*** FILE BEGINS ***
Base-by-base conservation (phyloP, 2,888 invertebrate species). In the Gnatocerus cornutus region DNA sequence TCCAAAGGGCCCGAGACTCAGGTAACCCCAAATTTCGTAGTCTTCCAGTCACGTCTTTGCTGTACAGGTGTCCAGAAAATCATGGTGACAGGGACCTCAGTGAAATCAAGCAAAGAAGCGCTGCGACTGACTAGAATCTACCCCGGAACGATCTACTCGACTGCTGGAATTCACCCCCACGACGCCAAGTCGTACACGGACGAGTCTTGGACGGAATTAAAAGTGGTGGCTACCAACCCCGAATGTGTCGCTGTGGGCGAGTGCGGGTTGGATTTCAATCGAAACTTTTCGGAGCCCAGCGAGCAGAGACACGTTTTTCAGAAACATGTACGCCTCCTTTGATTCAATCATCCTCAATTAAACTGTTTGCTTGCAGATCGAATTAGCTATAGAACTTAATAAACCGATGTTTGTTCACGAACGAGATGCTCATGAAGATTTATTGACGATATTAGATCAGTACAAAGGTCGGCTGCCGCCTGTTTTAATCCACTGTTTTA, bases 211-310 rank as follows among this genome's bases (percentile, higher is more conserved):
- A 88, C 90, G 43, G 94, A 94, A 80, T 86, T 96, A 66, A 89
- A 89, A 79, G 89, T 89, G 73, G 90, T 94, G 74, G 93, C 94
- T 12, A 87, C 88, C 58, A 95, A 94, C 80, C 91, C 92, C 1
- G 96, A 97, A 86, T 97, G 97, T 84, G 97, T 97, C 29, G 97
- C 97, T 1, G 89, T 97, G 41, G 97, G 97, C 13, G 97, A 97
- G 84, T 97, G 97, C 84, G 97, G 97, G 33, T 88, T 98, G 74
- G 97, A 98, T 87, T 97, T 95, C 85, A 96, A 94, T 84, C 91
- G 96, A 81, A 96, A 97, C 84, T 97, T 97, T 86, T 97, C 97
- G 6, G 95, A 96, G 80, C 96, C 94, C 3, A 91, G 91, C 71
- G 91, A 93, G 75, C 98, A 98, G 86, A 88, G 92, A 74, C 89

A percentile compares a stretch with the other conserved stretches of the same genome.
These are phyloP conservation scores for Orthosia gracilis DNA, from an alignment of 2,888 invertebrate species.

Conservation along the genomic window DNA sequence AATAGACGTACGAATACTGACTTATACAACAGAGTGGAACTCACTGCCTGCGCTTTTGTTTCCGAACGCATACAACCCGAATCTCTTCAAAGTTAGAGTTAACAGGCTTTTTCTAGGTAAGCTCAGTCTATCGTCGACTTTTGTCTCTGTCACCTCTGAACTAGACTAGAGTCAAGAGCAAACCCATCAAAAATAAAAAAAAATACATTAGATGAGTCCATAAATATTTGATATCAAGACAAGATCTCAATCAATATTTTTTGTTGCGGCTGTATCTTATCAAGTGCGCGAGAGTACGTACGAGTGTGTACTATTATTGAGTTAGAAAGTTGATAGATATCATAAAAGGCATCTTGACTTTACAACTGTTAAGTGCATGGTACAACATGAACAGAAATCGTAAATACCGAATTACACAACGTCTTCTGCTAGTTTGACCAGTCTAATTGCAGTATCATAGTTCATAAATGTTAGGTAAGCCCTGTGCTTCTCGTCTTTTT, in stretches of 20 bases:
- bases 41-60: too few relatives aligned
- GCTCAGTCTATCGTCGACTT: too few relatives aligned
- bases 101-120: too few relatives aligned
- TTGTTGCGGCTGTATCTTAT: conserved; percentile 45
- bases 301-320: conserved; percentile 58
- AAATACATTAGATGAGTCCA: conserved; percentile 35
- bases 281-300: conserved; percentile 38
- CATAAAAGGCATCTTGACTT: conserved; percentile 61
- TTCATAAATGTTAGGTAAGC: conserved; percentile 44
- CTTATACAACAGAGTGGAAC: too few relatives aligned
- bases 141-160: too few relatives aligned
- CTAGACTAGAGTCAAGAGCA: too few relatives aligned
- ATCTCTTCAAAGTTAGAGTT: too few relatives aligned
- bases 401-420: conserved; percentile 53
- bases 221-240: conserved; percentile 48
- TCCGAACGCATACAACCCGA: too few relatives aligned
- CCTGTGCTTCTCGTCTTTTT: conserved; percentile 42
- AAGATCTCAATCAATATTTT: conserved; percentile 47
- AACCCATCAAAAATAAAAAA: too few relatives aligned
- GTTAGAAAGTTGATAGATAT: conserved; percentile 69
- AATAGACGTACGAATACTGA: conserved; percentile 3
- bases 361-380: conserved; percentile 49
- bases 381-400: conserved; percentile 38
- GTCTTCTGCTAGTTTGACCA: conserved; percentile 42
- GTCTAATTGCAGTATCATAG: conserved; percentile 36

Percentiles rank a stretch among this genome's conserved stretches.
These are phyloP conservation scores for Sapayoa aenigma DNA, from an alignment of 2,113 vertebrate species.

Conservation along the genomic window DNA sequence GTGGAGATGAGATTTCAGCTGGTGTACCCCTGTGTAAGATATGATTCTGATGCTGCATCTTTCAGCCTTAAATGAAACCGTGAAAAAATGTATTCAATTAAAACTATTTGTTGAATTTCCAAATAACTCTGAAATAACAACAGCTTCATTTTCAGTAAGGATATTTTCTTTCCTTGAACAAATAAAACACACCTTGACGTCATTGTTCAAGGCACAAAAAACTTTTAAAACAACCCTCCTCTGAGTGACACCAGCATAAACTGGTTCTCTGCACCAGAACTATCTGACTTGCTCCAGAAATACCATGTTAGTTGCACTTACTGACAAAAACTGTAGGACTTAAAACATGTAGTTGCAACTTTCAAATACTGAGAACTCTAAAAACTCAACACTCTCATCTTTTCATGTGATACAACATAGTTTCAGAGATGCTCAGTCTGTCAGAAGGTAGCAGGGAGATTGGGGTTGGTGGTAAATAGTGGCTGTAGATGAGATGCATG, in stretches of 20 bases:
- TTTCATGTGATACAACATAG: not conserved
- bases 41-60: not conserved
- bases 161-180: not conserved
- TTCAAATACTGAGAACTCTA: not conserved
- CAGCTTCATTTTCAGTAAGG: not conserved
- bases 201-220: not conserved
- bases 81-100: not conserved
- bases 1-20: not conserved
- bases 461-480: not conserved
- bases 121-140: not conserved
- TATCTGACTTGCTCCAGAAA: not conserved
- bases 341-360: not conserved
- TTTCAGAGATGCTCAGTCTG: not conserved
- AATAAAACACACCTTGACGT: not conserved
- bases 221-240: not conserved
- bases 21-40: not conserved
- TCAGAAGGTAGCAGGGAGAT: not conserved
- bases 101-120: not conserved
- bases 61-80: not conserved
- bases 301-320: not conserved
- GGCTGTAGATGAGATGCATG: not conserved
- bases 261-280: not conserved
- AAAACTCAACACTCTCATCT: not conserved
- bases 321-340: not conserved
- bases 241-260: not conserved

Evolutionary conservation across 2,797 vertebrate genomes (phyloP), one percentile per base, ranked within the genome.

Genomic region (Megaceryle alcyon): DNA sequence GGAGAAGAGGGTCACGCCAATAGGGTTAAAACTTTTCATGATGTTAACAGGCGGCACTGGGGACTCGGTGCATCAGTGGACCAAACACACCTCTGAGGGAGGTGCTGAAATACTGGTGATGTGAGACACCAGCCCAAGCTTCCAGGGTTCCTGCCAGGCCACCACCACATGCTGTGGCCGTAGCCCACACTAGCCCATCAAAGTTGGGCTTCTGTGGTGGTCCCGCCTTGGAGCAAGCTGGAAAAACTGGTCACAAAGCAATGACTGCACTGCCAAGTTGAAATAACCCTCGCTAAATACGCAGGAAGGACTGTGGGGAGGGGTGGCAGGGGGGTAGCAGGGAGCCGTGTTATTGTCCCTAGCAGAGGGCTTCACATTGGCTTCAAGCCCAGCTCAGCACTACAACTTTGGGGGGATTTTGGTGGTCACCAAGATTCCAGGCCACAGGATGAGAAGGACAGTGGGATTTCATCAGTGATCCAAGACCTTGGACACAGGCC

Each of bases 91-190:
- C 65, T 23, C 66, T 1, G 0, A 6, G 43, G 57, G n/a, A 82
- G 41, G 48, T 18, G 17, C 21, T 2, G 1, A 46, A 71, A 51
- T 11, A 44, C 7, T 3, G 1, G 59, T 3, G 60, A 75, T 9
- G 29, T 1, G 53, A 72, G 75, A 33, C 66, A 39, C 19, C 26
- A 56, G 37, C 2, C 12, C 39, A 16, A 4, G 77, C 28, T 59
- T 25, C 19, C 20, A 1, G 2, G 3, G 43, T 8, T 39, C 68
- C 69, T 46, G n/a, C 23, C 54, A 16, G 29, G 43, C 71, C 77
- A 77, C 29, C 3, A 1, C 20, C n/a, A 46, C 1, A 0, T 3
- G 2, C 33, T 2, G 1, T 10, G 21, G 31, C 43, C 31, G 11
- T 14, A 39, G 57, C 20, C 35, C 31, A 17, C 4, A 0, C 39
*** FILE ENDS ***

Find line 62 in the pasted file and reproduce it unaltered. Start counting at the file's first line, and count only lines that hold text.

- bases 301-320: not conserved